The World Health Organization noted in 1994 that homeopathy had been integrated into the national health care systems of numerous countries, including Germany, the United Kingdom, India, Pakistan, Sri Lanka, and Mexico.

Copyright 2007 Raquel Lazar-Paley

Ayurvedic Medicine

Ayurveda (meaning “the science of life”) is one of the oldest systems of natural health care.  Having evolved among the Brahmin sages of ancient India some 3,000-5,000 years ago, Ayurveda and variations of it have also been practiced for centuries in Pakistan, Nepal, Bangladesh, Sri Lanka, and Tibet.  Now considered one of the leading forms of holistic medicine available in the West, Ayurveda addresses all factors that influence our quality of life.

The principles of Ayurveda state that nothing exists in isolation, so that everything you interact with, your diet, family, work or relationships, has an effect on your health and well being. One guiding principle of Ayurveda is that mind and body are connected and that the mind has a profound influence over our health and well-being. While conventional Western medicine is still grounded in the paradigm of mind-body separation, Ayurveda holds that health is more than the absence of disease; it is a dynamic state of balance and integration of body, mind, and spirit.  Ayurveda focuses on establishing and maintaining balance of the life energies within us, rather than on individual symptoms.  Although two people may appear to have the same outward symptoms, their energetic constitutions may be very different; by recognizing the unique constitutional differences of all individuals, Ayurveda recommends different regimens for different types of people.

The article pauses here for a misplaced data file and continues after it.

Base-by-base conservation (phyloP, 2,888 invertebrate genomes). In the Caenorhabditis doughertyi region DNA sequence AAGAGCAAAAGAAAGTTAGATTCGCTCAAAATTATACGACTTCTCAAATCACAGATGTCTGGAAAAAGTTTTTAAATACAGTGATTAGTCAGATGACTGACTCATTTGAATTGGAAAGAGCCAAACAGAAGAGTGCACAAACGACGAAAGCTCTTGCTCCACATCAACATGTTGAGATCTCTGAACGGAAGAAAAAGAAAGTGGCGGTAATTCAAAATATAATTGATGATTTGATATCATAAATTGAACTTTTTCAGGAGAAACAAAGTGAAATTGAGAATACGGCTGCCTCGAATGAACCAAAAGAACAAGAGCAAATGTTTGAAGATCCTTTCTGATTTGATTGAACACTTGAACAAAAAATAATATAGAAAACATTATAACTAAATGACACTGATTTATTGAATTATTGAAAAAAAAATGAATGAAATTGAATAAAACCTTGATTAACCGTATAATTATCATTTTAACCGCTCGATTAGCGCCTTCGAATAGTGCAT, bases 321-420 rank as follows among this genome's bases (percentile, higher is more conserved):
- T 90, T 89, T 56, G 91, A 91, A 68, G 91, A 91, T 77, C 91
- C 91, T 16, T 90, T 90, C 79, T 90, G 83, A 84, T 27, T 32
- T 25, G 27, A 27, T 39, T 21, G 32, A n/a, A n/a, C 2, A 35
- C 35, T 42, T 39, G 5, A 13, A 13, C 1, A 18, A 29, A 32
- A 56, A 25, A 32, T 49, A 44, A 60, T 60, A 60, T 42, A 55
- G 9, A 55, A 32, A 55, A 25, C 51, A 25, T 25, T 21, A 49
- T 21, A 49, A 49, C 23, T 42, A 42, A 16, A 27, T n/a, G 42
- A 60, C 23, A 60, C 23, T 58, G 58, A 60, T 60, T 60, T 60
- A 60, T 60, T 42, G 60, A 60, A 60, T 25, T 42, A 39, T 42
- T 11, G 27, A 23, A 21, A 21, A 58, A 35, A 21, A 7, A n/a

Ayurvedic treatments are primarily dietary and herbal.  They include preventative healthcare for the entire family; strategies for defeating addictions; and food, purification and rejuvenation treatments prescribed with respect to one’s individual nature, work, social circumstance, age, and season; practical and effective approaches to maintain a healthy weight through constitutionally-determined diet, exercise, herbs, spices, teas, breathing, and psychological aids; and specific treatment plans.  Ayuerveda also encompasses beauty and cosmetic treatments for men and women, including skin, hair, eyes, posture, body odor and general appearance.

Copyright 2007 Raquel Lazar-Paley